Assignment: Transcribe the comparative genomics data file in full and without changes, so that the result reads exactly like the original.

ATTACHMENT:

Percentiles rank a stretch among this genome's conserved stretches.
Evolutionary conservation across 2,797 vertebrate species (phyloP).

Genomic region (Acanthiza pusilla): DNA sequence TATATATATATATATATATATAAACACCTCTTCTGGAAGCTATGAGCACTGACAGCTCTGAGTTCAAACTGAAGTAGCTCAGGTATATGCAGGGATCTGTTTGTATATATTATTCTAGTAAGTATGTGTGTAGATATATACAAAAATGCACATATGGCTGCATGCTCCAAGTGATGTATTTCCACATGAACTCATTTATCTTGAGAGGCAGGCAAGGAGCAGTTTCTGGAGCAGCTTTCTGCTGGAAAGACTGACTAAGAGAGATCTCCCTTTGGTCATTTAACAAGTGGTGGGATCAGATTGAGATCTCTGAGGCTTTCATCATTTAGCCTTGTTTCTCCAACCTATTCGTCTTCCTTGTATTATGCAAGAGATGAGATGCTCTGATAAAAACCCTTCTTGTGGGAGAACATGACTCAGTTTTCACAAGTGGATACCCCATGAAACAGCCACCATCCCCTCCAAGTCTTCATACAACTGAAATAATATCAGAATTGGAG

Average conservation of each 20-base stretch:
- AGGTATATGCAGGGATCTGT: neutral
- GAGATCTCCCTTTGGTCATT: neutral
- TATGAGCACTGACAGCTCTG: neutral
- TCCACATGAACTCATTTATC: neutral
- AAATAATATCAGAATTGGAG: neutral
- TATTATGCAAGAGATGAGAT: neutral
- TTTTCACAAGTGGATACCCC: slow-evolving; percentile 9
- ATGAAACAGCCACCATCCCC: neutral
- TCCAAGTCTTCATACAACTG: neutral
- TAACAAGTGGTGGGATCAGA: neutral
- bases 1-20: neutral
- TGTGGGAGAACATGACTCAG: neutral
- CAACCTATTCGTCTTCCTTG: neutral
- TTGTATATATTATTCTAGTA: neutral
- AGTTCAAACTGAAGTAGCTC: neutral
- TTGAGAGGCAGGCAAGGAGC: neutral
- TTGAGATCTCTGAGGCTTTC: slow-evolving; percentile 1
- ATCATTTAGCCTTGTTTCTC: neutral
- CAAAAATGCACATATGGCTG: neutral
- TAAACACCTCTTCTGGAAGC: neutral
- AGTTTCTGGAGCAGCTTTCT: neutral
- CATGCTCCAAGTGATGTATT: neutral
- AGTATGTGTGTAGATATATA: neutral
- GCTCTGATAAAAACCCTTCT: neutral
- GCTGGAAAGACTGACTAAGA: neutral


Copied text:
Percentiles rank a stretch among this genome's conserved stretches.
Evolutionary conservation across 2,797 vertebrate species (phyloP).

Genomic region (Acanthiza pusilla): DNA sequence TATATATATATATATATATATAAACACCTCTTCTGGAAGCTATGAGCACTGACAGCTCTGAGTTCAAACTGAAGTAGCTCAGGTATATGCAGGGATCTGTTTGTATATATTATTCTAGTAAGTATGTGTGTAGATATATACAAAAATGCACATATGGCTGCATGCTCCAAGTGATGTATTTCCACATGAACTCATTTATCTTGAGAGGCAGGCAAGGAGCAGTTTCTGGAGCAGCTTTCTGCTGGAAAGACTGACTAAGAGAGATCTCCCTTTGGTCATTTAACAAGTGGTGGGATCAGATTGAGATCTCTGAGGCTTTCATCATTTAGCCTTGTTTCTCCAACCTATTCGTCTTCCTTGTATTATGCAAGAGATGAGATGCTCTGATAAAAACCCTTCTTGTGGGAGAACATGACTCAGTTTTCACAAGTGGATACCCCATGAAACAGCCACCATCCCCTCCAAGTCTTCATACAACTGAAATAATATCAGAATTGGAG

Average conservation of each 20-base stretch:
- AGGTATATGCAGGGATCTGT: neutral
- GAGATCTCCCTTTGGTCATT: neutral
- TATGAGCACTGACAGCTCTG: neutral
- TCCACATGAACTCATTTATC: neutral
- AAATAATATCAGAATTGGAG: neutral
- TATTATGCAAGAGATGAGAT: neutral
- TTTTCACAAGTGGATACCCC: slow-evolving; percentile 9
- ATGAAACAGCCACCATCCCC: neutral
- TCCAAGTCTTCATACAACTG: neutral
- TAACAAGTGGTGGGATCAGA: neutral
- bases 1-20: neutral
- TGTGGGAGAACATGACTCAG: neutral
- CAACCTATTCGTCTTCCTTG: neutral
- TTGTATATATTATTCTAGTA: neutral
- AGTTCAAACTGAAGTAGCTC: neutral
- TTGAGAGGCAGGCAAGGAGC: neutral
- TTGAGATCTCTGAGGCTTTC: slow-evolving; percentile 1
- ATCATTTAGCCTTGTTTCTC: neutral
- CAAAAATGCACATATGGCTG: neutral
- TAAACACCTCTTCTGGAAGC: neutral
- AGTTTCTGGAGCAGCTTTCT: neutral
- CATGCTCCAAGTGATGTATT: neutral
- AGTATGTGTGTAGATATATA: neutral
- GCTCTGATAAAAACCCTTCT: neutral
- GCTGGAAAGACTGACTAAGA: neutral